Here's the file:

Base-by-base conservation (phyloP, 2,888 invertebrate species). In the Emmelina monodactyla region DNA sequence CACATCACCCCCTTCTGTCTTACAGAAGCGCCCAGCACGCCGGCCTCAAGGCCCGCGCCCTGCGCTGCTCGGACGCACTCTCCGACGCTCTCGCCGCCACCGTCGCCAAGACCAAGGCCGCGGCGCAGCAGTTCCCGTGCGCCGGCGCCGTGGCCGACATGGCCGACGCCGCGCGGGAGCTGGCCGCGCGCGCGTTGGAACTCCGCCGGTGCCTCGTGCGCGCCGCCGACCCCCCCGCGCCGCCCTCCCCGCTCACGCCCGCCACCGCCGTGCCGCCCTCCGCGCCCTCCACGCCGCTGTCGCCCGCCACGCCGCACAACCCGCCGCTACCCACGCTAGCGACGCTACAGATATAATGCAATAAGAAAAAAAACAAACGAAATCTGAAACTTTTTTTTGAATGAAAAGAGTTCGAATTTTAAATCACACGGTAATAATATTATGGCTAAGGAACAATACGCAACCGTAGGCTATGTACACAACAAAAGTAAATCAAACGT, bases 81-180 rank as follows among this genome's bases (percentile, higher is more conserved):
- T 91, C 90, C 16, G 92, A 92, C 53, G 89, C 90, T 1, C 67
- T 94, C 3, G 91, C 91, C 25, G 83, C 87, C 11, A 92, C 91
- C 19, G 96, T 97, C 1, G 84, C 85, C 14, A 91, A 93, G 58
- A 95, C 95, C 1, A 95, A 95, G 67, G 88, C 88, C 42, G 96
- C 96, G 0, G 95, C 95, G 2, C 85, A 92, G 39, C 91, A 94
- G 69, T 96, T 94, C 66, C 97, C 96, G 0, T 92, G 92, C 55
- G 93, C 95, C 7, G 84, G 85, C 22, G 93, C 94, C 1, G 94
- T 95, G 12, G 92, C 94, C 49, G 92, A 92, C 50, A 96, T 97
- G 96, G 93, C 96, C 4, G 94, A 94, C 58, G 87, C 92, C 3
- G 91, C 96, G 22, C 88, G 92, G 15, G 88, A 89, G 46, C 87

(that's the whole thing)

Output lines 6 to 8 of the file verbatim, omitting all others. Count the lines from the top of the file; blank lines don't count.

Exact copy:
- C 96, G 0, G 95, C 95, G 2, C 85, A 92, G 39, C 91, A 94
- G 69, T 96, T 94, C 66, C 97, C 96, G 0, T 92, G 92, C 55
- G 93, C 95, C 7, G 84, G 85, C 22, G 93, C 94, C 1, G 94